|FERGUSON, JANE - Vanderbilt University|
|ALLAYEE, HOOMAN - University Of North Carolina|
|GERSZTEN, ROBERT - Harvard University|
|IDERAABDULLAH, FOLAMI - University Of North Carolina|
|KRIS-ETHERTON, PENNY - Pennsylvania State University|
|ORDOVAS, JOSE - Jean Mayer Human Nutrition Research Center On Aging At Tufts University|
|RIMM, ERIC - Harvard University|
|WANG, THOMAS - Vanderbilt University|
|BENNETT, BRIAN - University Of North Carolina|
Submitted to: Circulation: Cardiovascular Genetics
Publication Type: Review Article
Publication Acceptance Date: 1/22/2016
Publication Date: 4/19/2016
Citation: Ferguson, J.F., Allayee, H., Gerszten, R.E., Ideraabdullah, F., Kris-Etherton, P.M., Ordovas, J.M., Rimm, E.B., Wang, T.J., Bennett, B.J. 2016. Nutrigenomics, the microbiome, and gene environment interactions: new directions in cardiovascular disease research, prevention, and treatment. A scientific statement From the American Heart Association. Circulation: Cardiovascular Genetics. 9(3):291-313.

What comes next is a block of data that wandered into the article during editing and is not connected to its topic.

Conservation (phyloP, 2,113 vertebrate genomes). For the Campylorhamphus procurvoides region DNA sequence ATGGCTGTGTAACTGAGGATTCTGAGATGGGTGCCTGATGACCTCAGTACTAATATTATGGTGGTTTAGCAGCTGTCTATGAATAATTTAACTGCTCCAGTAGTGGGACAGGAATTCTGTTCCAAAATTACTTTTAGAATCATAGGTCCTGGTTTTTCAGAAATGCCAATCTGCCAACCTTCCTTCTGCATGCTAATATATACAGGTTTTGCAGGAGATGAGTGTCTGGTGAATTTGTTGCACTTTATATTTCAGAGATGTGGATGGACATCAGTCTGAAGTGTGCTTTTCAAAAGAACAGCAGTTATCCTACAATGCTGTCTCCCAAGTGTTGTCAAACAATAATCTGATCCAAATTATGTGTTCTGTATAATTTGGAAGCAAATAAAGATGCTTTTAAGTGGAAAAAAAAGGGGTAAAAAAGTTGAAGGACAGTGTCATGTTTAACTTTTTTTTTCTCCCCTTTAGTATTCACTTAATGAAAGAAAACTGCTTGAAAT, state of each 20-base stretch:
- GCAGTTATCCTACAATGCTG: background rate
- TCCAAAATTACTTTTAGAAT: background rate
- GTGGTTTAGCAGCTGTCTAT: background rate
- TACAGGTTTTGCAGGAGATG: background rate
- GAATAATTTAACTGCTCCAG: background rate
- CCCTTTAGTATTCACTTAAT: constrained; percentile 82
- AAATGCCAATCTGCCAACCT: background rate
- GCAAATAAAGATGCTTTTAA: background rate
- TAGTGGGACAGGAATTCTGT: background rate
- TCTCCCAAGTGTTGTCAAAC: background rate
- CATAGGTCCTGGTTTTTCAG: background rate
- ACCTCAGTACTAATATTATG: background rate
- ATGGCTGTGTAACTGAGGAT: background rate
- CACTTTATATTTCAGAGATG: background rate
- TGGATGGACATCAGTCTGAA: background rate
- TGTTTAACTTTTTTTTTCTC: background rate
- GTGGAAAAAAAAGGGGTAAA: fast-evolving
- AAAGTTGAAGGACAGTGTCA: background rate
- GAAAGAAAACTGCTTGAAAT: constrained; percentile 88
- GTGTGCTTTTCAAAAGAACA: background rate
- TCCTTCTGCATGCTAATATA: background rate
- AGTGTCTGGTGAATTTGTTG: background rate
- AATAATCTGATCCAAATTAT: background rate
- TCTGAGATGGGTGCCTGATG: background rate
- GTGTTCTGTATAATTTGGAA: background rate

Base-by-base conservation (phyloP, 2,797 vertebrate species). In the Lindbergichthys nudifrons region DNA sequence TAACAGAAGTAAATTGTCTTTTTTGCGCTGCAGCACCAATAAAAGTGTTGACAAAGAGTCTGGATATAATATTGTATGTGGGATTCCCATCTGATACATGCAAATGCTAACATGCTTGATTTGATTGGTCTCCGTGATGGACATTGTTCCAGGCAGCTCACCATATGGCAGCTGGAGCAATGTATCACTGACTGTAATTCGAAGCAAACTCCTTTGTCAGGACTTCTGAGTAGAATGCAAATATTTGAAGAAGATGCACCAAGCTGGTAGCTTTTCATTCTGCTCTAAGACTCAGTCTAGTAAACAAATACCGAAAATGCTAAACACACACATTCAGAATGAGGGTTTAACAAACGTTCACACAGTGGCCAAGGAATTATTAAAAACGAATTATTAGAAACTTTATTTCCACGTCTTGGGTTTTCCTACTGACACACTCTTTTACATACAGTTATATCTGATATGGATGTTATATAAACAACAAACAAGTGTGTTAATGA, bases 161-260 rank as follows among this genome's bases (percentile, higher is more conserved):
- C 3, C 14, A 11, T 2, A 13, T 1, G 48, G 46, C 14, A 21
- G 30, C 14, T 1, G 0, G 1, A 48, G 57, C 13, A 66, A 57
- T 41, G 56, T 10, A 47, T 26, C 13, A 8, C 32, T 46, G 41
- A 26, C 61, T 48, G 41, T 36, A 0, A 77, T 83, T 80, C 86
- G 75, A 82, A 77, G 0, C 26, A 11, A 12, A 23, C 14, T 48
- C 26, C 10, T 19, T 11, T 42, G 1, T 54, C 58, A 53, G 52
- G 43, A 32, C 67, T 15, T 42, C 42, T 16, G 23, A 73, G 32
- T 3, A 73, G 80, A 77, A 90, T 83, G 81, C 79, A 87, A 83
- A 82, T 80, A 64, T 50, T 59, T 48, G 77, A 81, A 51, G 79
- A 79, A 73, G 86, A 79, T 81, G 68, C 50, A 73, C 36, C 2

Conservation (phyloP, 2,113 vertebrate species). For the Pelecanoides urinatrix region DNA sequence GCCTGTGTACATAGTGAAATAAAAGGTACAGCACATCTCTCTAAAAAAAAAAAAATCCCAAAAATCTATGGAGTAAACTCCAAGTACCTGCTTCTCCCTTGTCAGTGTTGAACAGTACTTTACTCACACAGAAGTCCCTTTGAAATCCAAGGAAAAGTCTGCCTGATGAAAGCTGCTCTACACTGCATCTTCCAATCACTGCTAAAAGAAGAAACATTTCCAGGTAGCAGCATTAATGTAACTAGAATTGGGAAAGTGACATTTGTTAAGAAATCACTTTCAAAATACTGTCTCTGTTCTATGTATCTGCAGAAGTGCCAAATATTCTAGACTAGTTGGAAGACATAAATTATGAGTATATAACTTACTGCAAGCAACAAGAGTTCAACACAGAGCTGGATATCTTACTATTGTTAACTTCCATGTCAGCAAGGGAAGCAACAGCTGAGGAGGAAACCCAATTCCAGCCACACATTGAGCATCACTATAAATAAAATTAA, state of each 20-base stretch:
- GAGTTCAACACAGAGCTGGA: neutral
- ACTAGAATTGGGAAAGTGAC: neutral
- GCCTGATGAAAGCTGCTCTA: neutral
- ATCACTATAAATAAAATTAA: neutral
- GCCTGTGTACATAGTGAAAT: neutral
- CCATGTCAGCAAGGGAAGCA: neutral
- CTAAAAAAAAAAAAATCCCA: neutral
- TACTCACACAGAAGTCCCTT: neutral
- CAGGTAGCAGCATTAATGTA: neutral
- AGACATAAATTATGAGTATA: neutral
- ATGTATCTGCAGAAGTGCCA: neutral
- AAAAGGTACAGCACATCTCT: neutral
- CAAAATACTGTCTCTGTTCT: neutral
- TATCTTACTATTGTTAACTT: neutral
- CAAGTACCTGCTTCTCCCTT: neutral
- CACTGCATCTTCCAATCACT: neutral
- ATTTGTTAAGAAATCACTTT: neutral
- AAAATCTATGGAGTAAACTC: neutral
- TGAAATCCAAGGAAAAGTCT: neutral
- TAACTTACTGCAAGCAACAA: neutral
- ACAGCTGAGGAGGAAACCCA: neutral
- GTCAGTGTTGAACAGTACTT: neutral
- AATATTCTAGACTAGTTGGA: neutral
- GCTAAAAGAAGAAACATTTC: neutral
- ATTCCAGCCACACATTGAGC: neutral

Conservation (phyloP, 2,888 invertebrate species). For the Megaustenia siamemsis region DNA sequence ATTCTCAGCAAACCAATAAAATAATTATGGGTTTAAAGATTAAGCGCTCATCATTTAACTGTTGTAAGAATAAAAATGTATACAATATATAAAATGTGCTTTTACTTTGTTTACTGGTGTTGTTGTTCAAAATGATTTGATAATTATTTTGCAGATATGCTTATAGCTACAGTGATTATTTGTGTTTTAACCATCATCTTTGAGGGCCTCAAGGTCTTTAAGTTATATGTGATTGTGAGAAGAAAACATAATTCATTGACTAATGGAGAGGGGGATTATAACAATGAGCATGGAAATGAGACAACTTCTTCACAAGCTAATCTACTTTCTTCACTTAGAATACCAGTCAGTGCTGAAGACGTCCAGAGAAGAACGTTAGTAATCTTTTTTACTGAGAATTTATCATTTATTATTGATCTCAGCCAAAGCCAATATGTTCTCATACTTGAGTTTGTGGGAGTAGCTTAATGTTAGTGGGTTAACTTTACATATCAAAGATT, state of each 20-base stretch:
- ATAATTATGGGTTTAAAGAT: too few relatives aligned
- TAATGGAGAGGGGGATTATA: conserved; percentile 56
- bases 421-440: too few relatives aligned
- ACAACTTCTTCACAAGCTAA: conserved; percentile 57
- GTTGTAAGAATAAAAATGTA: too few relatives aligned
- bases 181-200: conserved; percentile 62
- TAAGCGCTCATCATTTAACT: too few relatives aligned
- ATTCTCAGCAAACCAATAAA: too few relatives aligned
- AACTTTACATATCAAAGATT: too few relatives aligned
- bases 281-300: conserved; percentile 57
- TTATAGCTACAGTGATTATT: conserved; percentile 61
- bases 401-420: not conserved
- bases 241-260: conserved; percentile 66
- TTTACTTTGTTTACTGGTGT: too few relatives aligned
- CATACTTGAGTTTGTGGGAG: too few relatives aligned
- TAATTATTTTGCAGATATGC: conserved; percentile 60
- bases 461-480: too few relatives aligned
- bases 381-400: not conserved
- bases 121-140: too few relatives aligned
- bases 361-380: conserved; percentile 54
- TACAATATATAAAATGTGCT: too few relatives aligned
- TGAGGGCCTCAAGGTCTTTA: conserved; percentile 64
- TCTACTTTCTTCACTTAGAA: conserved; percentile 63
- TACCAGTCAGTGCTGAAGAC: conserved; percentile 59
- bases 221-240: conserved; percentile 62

Technical Abstract: Cardiometabolic diseases are the leading cause of death worldwide and are strongly linked to both genetic and nutritional factors. The field of nutrigenomics encompasses multiple approaches aimed at understanding the effects of diet on health or disease development, including nutrigenetic studies investigating the relationship between genetic variants and diet in modulating cardiometabolic risk, as well as the effects of dietary components on multiple “omic” measures, including transcriptomics, metabolomics, proteomics, lipidomics, epigenetic modifications, and the microbiome. Here, we describe the current state of the field of nutrigenomics with respect to cardiometabolic disease research and outline a direction for the integration of multiple omics techniques in future nutrigenomic studies aimed at understanding mechanisms and developing new therapeutic options for cardiometabolic disease treatment and prevention.